Carol Royle is currently starring as Elspeth Howe in Dead Sheep at Birmingham Repertory Theatre, until Saturday 1 October 2016 and then continuing on a UK tour.
I chatted to Carol and found out all about the show, her character and what it’s like to play opposite a man dressed as Margaret Thatcher.
Thank you for talking to Break A Leg, Carol, first of all tell me about your character, Elspeth and what you thought of the script when you first saw it.
The Director, Ian Talbot, asked me to do this, earlier on in the year and I wanted to work with Ian again, we’d done Midsummer Night’s Dream together at Regent’s Park when he was running the Park and he was also playing Bottom. That was back in 1986 and when he asked me to return to the Park again, for one reason or another I wasn’t able to so when Ian came to me and asked to do this I probably would have done it without reading the script, to be quite frank. Of course, one needed to see the script and to know the character. When I read it and saw that Elspeth was what one might call a character part I jumped at the opportunity and was thrilled. Elspeth Howe is not essentially like me and these are the kind of roles that these days, I am very attracted to, I’ve always been attracted to them actually, but you’re not always given the opportunity to change your appearance or your personality. When you’re younger, for example you’re cast in the way that people perceive you to be. To play a character like Elspeth which is a real life character, I’m finding very interesting to do.
I did a lot of research on Elspeth, there’s a lot of photographs of her but there are no clips to give any indication of what she sounds like. I was lucky enough to speak to someone who knows her, a relative of her’s and he was able to tell me about how lovely she was and how down to earth she was, which gave me a little clue of what she was like, you didn’t have to make her into Boadicea. Obviously there is a certain perception of her because she was a strong woman, but she was a strong woman because of what she’d come up against and not necessarily because that was what she was like, nobody is completely one dimensional. Speaking to her relative gave me a few dimensions to base my character on.
With regards to the way she spoke, I knew that she came from a fairly aristocratic background, although I am a Yorkshire woman and a scot by blood, I was brought up with an RP accent, so that’s not difficult. I also know that she is related to Camilla Parker-Bowles, so I thought that in this case, rightly or wrongly, I’m going to give her a little bit more of an RP, a tiny little bit more RP than I am, to give that flavour of her being of that ilk.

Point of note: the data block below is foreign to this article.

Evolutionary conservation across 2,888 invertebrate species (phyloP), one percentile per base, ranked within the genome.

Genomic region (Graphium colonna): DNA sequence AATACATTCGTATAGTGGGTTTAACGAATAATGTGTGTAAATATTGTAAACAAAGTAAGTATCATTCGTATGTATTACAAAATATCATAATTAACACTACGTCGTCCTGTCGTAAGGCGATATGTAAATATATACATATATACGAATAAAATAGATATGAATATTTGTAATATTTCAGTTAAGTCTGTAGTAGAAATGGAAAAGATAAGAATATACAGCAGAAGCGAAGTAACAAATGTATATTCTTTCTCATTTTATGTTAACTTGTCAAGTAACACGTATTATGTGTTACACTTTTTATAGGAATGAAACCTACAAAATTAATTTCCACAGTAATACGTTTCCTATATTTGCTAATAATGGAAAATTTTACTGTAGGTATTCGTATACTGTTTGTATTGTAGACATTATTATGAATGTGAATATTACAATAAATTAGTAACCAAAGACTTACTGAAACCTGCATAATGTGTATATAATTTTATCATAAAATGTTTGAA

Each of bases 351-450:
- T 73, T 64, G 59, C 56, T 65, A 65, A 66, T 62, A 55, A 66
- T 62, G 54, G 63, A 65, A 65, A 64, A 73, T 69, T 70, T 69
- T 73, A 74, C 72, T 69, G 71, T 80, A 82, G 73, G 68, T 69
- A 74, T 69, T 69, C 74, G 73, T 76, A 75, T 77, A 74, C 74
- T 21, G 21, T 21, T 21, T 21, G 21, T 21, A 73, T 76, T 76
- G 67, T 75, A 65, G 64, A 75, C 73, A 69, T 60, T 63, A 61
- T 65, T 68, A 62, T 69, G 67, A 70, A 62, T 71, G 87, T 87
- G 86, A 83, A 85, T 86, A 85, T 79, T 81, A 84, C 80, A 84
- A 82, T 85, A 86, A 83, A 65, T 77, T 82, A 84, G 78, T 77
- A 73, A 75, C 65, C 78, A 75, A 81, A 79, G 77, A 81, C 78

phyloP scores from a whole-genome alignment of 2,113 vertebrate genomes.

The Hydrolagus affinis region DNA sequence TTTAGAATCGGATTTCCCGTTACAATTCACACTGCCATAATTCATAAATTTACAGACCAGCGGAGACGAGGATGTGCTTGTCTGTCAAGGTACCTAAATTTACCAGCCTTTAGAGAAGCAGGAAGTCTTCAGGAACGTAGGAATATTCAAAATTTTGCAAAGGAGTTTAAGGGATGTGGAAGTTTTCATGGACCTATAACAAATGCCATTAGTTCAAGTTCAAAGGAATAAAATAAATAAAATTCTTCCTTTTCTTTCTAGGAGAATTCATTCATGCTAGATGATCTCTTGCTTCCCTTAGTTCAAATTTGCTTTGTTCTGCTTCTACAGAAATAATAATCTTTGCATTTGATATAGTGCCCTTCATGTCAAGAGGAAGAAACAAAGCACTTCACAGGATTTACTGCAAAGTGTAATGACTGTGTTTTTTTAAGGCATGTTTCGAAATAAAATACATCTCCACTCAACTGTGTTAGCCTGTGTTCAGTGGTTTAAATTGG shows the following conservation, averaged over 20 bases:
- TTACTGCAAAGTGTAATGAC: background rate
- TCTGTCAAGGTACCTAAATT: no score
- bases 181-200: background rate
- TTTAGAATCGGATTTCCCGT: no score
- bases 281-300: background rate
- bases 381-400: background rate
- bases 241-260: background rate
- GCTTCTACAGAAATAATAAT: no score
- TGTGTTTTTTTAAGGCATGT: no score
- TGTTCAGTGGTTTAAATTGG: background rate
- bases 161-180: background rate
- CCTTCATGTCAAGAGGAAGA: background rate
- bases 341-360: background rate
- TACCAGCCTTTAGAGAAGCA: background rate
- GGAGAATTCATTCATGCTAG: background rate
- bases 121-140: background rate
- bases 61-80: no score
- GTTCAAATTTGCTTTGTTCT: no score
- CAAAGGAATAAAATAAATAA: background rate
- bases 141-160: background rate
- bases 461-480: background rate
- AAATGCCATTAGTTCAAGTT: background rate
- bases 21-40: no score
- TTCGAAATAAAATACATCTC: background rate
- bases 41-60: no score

Were you familiar with the political events of that decade?
It was there going on while I was in my thirties, although I was very preoccupied with my new child and work. Although I’ve always been politically minded, I didn’t watch News 24 all the time, so although I was aware of all that stuff I hadn’t studied it so it’s been quite good for me to go back and get into the fabric of what was going on.
It’s quite a current topic, considering that this was decades ago, isn’t it?
It’s quite extraordinary as the content of the play is the opposite to what’s happening now. We had a woman coming out of power and we were going into what was then known as the Common Market. Now we’ve got a woman who’s gone into power and we’re going to come out of what is now known as the EU. So it’s quite bizarre that it’s a parallel universe with this play.
What did you think when you knew that Steve Nallon was playing the role of Margaret Thatcher, were you familiar with his impersonation of her?
I had a lunch with Johnny Maitland, the writer, soon after Ian Talbot has asked me to play the part and he had told me about the decision to cast Steve. Funnily enough I used to watch Spitting Image a lot because I went to drama school with a guy called Enn Reitel, Enn used to be on Spitting Image and was a marvellous mimic and impersonator. He was and still remains a very good friend of mine, he spends most of his time in America now. When I met Steve, we had Enn in common.
Do you, like the audience, find it quite spooky how accurate Steve is when he plays the part and you’re playing opposite him?
I think that because it’s so good, you find that you’re not thinking about it, although the spooky bits occur when he/she is playing the venomous side of Margaret. I don’t think about the fact that it’s a man playing a woman at all, anymore.
What do you think the audience will take away from this piece?
It seems to be getting really good reactions, partly because the people that are coming to see it are interested in it and are therefore aware of the subject and because of their awareness they are getting the most out of it. Then we’ve had people coming to see it who weren’t even born during the period who I met after the show the other night and they really enjoyed it too which was good to hear. It was good to hear that people could enjoy it without necessarily knowing about the politics at the time. What our audiences will take away with them I hope is an evening that has been amusing and perhaps at moments slightly tear jerking. There’s also the knowledge of what it was like to be a human being like Geoffrey, he was clever and had everything that it took to be a high ranking politician without the dazzling element.
Finally, what would you say to encourage people to buy a ticket to see the play?
If you’re interested in the period or even if you’re not and you want to know more about it and you want to have an evening which encompasses laughter and tears, it’s an evening of tragicomedy.
I’d like to thank Carol for her time and wish her all the best with the rest of the tour!